It’s not exactly Dr. Evil’s $100 billion, but it’s not “chump change” either…
By now, you’ve probably heard that, on Tuesday, Hewlett-Packard (HP) took an $8.8 billion charge resulting from its acquisition of Autonomy back in 2011, one of the largest acquisitions in the eDiscovery industry in history. HP has called on US and British authorities to investigate what it called “serious accounting improprieties, disclosure failures and outright misrepresentations at Autonomy” before the acquisition in a developing scandal that also involves accounting firms Deloitte and KPMG, who audited the sale.
In a statement, HP said “HP is extremely disappointed to find that some former members of Autonomy’s management team used accounting improprieties, misrepresentations, and disclosure failures to inflate the underlying financial metrics of the company, prior to Autonomy’s acquisition by HP”. The deal was brokered by former HP CEO Leo Apotheker and Autonomy founder Mike Lynch – both are no longer with HP.
Some notable stats:
For his part, Lynch fiercely denies allegations that Autonomy falsified its financial statements. In a statement to the Guardian on Tuesday, his spokesperson said: “HP has made a series of allegations against some unspecified former members of Autonomy Corporation PLC’s senior management team. The former management team of Autonomy was shocked to see this statement today, and flatly rejects these allegations, which are false…HP’s due diligence review was intensive, overseen on behalf of HP by KPMG, Barclays and Perella Weinberg. HP’s senior management has also been closely involved with running Autonomy for the past year…It took 10 years to build Autonomy’s industry-leading technology and it is sad to see how it has been mismanaged since its acquisition by HP.”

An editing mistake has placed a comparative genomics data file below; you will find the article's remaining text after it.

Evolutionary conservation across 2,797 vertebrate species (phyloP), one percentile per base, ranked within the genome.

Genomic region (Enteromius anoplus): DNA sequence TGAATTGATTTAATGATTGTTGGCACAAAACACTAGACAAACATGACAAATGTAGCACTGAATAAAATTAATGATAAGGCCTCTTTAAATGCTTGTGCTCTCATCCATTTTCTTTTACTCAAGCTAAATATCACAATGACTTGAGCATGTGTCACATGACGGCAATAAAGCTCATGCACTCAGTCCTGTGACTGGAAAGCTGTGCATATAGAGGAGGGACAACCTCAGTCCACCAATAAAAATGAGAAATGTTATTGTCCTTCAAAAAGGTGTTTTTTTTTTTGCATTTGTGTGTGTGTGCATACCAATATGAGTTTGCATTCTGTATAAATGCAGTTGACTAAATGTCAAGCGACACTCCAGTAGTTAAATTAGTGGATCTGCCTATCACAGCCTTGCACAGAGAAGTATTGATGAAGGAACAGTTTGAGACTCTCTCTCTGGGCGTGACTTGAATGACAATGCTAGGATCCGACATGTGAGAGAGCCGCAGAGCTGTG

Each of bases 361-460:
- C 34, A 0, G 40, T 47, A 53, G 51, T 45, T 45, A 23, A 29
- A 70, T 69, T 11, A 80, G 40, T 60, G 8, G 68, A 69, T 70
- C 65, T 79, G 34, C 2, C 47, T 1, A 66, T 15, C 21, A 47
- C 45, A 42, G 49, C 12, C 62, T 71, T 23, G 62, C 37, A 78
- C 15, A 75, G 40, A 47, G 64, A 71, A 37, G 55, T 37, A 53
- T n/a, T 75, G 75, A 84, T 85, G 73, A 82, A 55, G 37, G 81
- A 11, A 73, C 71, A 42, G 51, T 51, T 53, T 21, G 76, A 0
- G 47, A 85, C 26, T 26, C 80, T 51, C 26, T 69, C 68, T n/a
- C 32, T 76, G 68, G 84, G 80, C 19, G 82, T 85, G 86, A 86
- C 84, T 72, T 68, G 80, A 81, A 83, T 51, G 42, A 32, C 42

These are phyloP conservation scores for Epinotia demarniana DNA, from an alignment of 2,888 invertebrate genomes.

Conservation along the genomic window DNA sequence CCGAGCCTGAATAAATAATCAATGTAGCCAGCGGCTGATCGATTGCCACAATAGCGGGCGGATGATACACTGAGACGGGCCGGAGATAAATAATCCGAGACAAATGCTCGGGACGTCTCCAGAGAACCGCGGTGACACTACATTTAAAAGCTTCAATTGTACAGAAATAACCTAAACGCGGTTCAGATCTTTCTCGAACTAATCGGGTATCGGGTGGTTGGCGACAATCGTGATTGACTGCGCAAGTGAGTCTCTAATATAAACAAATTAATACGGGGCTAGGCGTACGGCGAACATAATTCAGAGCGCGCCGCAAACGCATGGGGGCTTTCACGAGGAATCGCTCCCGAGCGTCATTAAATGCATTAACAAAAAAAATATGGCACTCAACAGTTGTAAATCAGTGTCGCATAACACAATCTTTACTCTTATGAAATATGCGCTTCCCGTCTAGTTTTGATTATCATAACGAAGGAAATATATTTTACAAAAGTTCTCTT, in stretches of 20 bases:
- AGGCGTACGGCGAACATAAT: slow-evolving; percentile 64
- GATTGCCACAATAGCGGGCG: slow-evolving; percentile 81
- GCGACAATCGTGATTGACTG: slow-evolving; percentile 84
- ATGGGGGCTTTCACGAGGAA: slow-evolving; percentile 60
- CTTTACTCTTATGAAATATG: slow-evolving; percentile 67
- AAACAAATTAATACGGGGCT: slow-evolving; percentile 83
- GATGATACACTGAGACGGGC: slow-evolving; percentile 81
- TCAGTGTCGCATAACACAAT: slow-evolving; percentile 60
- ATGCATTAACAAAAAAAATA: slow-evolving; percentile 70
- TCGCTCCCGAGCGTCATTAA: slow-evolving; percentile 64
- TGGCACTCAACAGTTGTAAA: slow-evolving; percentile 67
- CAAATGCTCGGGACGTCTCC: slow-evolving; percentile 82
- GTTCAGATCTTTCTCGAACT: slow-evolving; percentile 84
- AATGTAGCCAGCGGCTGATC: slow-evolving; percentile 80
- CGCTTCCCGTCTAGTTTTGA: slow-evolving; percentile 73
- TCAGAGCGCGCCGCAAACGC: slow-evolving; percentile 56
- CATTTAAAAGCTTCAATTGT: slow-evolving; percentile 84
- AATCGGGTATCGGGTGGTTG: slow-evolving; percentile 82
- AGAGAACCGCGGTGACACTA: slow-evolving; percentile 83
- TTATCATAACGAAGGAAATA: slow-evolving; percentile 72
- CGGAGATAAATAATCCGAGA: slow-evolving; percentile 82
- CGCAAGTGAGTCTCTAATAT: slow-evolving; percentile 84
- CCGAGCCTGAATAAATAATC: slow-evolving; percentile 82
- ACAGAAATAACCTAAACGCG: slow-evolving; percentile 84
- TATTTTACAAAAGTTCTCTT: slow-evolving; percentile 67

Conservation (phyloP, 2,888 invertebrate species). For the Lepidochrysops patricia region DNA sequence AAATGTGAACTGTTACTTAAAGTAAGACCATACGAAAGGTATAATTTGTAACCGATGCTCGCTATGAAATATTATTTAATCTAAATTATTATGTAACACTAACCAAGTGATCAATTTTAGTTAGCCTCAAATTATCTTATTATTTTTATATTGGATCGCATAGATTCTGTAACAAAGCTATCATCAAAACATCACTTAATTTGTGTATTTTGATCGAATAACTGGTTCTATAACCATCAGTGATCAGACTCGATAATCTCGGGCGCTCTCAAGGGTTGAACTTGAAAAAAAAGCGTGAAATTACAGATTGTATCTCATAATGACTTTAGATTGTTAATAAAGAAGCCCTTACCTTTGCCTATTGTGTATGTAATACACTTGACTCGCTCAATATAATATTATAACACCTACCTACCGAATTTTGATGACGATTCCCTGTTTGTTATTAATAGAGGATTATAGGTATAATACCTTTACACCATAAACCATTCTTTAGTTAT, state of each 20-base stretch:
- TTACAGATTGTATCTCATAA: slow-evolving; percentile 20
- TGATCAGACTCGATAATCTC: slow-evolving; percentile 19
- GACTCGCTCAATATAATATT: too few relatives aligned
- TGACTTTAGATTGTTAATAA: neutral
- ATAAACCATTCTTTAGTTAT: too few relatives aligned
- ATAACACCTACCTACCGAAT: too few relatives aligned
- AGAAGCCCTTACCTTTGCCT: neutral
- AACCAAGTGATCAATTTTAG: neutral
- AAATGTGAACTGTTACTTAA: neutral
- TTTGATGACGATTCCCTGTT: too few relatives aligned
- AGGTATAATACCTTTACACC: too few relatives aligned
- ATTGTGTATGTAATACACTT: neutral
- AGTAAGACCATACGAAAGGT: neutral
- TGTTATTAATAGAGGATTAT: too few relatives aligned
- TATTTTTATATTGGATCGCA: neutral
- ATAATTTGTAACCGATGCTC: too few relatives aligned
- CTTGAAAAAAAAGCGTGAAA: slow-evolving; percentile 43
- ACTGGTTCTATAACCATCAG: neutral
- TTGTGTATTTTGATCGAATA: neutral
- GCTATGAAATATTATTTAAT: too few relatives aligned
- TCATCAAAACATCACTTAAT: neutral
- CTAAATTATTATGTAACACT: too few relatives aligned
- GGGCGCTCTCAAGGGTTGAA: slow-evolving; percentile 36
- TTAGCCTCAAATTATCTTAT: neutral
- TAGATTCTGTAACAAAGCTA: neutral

Additional articles discussing the HP/Autonomy controversy are available here, here, here and here. As for what will become of HP and its Autonomy division (that previously acquired Zantaz, Interwoven and Iron Mountain, among others), remains to be seen. Expect a long legal battle.
So, what do you think? How will this affect future acquisitions of eDiscovery companies? Will we all be working with the HP/Autonomy public domain data set someday? Please share any comments you might have or if you’d like to know more about a particular topic.
Disclaimer: The views represented herein are exclusively the views of the author, and do not necessarily represent the views held by CloudNine Discovery. eDiscoveryDaily is made available by CloudNine Discovery solely for educational purposes to provide general information about general eDiscovery principles and not to provide specific legal advice applicable to any particular circumstance. eDiscoveryDaily should not be used as a substitute for competent legal advice from a lawyer you have retained and who has agreed to represent you.
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